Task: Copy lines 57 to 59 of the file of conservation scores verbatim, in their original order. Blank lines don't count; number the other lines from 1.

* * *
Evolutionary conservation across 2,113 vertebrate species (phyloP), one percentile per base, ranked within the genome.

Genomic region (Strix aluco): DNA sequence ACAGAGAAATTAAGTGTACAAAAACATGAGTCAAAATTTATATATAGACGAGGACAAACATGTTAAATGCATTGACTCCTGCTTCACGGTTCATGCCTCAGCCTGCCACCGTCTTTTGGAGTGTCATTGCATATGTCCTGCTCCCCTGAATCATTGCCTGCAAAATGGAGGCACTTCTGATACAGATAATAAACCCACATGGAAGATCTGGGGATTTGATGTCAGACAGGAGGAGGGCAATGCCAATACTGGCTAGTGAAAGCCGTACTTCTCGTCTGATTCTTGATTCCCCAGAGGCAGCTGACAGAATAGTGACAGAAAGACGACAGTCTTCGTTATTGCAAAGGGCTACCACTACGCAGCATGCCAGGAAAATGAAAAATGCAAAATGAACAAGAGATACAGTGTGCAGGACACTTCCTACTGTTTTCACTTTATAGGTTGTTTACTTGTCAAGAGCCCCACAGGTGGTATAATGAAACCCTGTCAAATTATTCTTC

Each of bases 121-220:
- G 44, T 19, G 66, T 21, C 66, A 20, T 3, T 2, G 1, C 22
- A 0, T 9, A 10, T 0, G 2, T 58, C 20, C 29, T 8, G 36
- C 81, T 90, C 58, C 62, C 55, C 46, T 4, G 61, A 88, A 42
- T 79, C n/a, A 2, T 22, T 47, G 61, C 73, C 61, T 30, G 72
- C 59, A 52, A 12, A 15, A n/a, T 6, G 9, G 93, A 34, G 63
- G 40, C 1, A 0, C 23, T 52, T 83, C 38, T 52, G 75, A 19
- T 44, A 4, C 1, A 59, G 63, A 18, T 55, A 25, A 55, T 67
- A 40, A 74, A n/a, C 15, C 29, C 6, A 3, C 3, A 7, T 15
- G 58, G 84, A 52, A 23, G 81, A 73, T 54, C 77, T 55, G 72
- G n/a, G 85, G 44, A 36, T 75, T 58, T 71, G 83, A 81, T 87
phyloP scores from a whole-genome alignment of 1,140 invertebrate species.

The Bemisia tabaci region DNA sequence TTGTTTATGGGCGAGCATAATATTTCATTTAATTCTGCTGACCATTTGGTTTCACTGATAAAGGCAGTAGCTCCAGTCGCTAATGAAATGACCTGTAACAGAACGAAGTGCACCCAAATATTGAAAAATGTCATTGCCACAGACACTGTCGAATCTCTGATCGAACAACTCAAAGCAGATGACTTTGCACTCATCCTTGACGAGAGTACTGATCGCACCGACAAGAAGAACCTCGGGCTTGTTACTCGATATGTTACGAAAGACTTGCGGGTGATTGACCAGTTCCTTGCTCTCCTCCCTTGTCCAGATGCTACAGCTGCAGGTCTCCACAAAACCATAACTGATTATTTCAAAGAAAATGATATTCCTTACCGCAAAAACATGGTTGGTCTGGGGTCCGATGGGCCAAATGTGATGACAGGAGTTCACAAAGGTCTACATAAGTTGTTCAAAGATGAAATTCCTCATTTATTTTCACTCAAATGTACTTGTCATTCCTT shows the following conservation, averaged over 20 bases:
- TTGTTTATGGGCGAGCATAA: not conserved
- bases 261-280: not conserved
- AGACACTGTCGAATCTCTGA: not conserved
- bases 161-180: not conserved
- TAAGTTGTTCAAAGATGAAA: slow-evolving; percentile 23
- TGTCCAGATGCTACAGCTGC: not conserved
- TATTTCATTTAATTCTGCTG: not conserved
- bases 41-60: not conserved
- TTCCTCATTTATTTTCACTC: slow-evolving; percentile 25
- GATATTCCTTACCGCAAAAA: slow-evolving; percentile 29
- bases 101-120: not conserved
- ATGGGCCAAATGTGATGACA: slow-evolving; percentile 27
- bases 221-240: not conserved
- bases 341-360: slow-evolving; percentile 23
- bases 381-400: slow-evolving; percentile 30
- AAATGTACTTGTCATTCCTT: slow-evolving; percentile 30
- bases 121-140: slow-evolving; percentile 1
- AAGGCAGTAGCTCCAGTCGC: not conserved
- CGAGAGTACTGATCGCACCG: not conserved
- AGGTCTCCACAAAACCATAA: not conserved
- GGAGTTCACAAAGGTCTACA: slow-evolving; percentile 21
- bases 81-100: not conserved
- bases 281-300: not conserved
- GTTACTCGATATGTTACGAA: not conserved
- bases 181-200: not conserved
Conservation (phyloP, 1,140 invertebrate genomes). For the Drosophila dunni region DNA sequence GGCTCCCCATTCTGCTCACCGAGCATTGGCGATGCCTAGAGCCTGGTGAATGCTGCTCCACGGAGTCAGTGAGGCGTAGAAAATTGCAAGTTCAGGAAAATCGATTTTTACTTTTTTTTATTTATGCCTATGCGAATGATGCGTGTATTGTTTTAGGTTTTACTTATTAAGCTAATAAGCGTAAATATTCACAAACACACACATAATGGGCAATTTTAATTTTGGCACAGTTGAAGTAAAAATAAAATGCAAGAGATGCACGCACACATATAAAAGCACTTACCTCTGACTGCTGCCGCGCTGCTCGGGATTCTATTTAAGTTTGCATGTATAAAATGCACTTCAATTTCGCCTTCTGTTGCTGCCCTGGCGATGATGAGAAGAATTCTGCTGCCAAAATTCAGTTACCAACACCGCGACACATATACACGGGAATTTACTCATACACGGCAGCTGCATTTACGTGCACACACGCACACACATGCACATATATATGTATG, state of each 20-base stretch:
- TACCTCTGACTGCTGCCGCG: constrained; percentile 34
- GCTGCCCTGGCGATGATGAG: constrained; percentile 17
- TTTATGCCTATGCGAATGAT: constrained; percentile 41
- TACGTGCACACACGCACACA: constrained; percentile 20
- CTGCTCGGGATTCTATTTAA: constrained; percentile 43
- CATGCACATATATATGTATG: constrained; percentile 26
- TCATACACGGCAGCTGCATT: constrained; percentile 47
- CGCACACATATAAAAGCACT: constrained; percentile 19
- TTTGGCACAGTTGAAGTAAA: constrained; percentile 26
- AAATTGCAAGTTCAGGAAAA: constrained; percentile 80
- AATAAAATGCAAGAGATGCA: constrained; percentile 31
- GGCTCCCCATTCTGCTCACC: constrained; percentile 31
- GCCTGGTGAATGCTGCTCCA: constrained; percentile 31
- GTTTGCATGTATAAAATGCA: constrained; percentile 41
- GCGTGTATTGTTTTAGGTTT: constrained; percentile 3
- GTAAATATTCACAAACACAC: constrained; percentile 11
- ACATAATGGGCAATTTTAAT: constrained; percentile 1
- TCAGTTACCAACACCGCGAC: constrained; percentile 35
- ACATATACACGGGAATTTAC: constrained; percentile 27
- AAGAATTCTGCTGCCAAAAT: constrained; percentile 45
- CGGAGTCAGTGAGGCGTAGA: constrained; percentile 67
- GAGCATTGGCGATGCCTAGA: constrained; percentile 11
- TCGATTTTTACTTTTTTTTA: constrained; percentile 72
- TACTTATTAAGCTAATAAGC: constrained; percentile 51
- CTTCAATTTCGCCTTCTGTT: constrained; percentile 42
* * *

- GTAAATATTCACAAACACAC: constrained; percentile 11
- ACATAATGGGCAATTTTAAT: constrained; percentile 1
- TCAGTTACCAACACCGCGAC: constrained; percentile 35